One Love? One kick in the teeth after another at this World Cup for queer football fans

The One Love armband Credit: Alamy
The One Love armband Credit: Alamy

The One Love armband was already a sanitised symbol but now it’s just a symbol for bottling it; and then bucket hats and t-shirts were targeted…

On Saturday night, five people were killed and 17 others were injured in a mass shooting at a gay club in the US state of Colorado. Club Q has been described as the heart of the LGBTQ+ community in the city of Colorado Springs and was supposed to be a safe space.

Earlier that day, the president of FIFA, Gianni Infantino, gave a bewildering press conference on the eve of the World Cup in Qatar to hit out at those critical of the tournament’s location. In his speech – in which he claimed to feel Qatari, Arabic, African, gay, disabled, like a migrant worker, and like a woman – he played down concerns that queer fans faced danger in a country where gay people risk torture and imprisonment.

“They have confirmed and I can confirm that everyone is welcome,” he said.

Of course, this came in the settling dust of a swift U-turn on the legality of alcohol sales at stadiums during the tournament. Infantino continued: “If this is the biggest issue we have for the World Cup, then I will resign immediately and go to the beach to relax. I think if for three hours a day you cannot drink a beer, you will survive.”

The point, of course, is not whether fans can survive without alcohol, but rather what other promises will Qatar renege on with little-to-no notice? Maybe whether everyone is welcome…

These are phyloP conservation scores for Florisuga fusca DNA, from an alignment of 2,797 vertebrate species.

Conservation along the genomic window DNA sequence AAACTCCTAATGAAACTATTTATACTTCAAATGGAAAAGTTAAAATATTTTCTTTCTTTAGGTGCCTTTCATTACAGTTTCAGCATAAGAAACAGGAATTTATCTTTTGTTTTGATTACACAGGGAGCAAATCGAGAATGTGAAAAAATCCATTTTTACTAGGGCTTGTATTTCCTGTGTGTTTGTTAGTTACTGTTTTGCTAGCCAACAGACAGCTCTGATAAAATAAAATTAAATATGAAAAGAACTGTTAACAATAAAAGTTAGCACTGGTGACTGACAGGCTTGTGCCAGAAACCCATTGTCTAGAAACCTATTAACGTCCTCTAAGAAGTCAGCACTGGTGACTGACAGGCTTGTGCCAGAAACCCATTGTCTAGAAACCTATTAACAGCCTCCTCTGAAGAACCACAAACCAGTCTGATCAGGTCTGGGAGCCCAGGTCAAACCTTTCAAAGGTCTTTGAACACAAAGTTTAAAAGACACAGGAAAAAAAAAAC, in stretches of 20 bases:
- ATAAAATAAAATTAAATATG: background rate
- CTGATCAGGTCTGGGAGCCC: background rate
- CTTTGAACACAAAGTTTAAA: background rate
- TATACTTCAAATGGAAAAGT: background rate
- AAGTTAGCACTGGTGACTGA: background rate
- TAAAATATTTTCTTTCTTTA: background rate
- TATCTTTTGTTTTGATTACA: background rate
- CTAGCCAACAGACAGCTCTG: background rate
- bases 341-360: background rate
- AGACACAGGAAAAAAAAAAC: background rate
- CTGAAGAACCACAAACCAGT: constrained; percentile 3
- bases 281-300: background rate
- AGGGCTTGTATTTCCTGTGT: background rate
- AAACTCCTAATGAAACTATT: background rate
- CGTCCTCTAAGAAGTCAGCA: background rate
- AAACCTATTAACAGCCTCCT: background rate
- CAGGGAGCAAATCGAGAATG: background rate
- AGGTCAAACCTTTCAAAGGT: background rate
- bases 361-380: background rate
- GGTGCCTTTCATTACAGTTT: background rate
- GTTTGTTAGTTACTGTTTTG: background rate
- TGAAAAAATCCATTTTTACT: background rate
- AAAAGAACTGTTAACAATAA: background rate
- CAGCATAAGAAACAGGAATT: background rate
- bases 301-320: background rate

The shooting at Club Q is very important context ahead of the World Cup and Infantino’s remarks. Infantino is a man speaking at a platform with straight, white, male privilege claiming to understand and relate to experiences of people who do not have straight, white, male privilege – and he’s claiming to understand it because, in his younger days, some kids would say mean things about his red hair and freckles.

The USA, a country where many believe freedom to be queer is at the freer end of the scale, ranked 23rd in a recent list of social acceptance of LGBTQ+ people by The Williams Institute, which conducts research on sexual orientation and gender identity law and public policy. Qatar ranked 111th on that same list.

For context, the UK ranked 9th. For further context, Home Office figures suggest homophobic hate crimes were up by 41% in the UK in 2021.

The hate crimes experienced by many LGBTQ+ people across the world – and the looming spectre of the possible hate crime that queer people are consistently in the shadow of – are impossible to relate to unless it is something a person has done or felt. In fact, Infantino’s speech suggests he’s not even empathetic to those experiences, but instead incredibly dismissive.

But if that press conference was starting the tournament on the wrong foot, Monday’s events were more like oversleeping in the morning ahead of the competition, crashing the car en route to the venue, then breaking both ankles tripping over the starting blocks…and then starting on the wrong foot.

Let’s be clear here: The bar for football and its treatment of LGBTQ+ people and rights is already very low. If it’s not on the floor, then there’s not much thicker than a sheet of paper that could fit under it, and yet it was still impossible for the sport’s governing body and the English, Welsh, Belgian, Danish, Dutch, German, and Swiss FAs to clear.

Those seven nations had committed to their captains wearing the rather weak One Love armband in Qatar, as a message against discrimination and a show of support for the LGBTQ+ community. An already-sanitised symbol, the armband didn’t actually carry any sort of meaningful message; the rainbow logo design is not one that is used by any part of the queer community and the phrase ‘One Love’ is nothing but vague and watered-down.

But when FIFA threatened action against those captains, the seven nations backed down in a heartbeat, revealing their true message: They are perfectly happy to show support to marginalised groups, providing it involves no actual repercussions. The armband was supposed to be a protest, but a protest without accepting the repercussions is meaningless.